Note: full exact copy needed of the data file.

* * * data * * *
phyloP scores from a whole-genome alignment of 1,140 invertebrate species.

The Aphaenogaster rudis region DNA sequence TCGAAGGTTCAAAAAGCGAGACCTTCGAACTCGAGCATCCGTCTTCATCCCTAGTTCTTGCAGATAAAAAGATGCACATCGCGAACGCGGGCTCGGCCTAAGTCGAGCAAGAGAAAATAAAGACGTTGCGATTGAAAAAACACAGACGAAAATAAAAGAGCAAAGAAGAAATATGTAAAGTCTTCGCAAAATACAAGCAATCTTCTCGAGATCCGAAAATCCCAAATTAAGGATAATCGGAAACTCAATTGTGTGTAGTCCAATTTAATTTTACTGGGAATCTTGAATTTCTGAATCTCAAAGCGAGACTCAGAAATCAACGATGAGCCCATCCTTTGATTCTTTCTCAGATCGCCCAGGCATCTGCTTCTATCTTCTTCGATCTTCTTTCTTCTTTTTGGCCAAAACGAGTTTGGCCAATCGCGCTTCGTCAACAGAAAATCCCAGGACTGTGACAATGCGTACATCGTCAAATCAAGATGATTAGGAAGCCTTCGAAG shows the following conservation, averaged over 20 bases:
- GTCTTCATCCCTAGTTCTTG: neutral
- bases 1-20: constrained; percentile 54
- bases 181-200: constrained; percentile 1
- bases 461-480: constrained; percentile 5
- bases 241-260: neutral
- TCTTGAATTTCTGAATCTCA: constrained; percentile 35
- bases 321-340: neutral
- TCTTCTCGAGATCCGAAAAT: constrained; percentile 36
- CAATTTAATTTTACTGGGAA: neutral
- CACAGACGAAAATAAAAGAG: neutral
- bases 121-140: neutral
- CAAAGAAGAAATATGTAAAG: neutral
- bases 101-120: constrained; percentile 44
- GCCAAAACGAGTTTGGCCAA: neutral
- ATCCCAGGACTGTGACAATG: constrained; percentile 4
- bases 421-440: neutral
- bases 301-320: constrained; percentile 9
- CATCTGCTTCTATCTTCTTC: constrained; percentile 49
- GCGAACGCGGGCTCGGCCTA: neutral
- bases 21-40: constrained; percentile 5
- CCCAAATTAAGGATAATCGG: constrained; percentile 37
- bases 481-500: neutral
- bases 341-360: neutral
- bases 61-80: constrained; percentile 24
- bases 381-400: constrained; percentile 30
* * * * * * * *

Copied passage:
phyloP scores from a whole-genome alignment of 1,140 invertebrate species.

The Aphaenogaster rudis region DNA sequence TCGAAGGTTCAAAAAGCGAGACCTTCGAACTCGAGCATCCGTCTTCATCCCTAGTTCTTGCAGATAAAAAGATGCACATCGCGAACGCGGGCTCGGCCTAAGTCGAGCAAGAGAAAATAAAGACGTTGCGATTGAAAAAACACAGACGAAAATAAAAGAGCAAAGAAGAAATATGTAAAGTCTTCGCAAAATACAAGCAATCTTCTCGAGATCCGAAAATCCCAAATTAAGGATAATCGGAAACTCAATTGTGTGTAGTCCAATTTAATTTTACTGGGAATCTTGAATTTCTGAATCTCAAAGCGAGACTCAGAAATCAACGATGAGCCCATCCTTTGATTCTTTCTCAGATCGCCCAGGCATCTGCTTCTATCTTCTTCGATCTTCTTTCTTCTTTTTGGCCAAAACGAGTTTGGCCAATCGCGCTTCGTCAACAGAAAATCCCAGGACTGTGACAATGCGTACATCGTCAAATCAAGATGATTAGGAAGCCTTCGAAG shows the following conservation, averaged over 20 bases:
- GTCTTCATCCCTAGTTCTTG: neutral
- bases 1-20: constrained; percentile 54
- bases 181-200: constrained; percentile 1
- bases 461-480: constrained; percentile 5
- bases 241-260: neutral
- TCTTGAATTTCTGAATCTCA: constrained; percentile 35
- bases 321-340: neutral
- TCTTCTCGAGATCCGAAAAT: constrained; percentile 36
- CAATTTAATTTTACTGGGAA: neutral
- CACAGACGAAAATAAAAGAG: neutral
- bases 121-140: neutral
- CAAAGAAGAAATATGTAAAG: neutral
- bases 101-120: constrained; percentile 44
- GCCAAAACGAGTTTGGCCAA: neutral
- ATCCCAGGACTGTGACAATG: constrained; percentile 4
- bases 421-440: neutral
- bases 301-320: constrained; percentile 9
- CATCTGCTTCTATCTTCTTC: constrained; percentile 49
- GCGAACGCGGGCTCGGCCTA: neutral
- bases 21-40: constrained; percentile 5
- CCCAAATTAAGGATAATCGG: constrained; percentile 37
- bases 481-500: neutral
- bases 341-360: neutral
- bases 61-80: constrained; percentile 24
- bases 381-400: constrained; percentile 30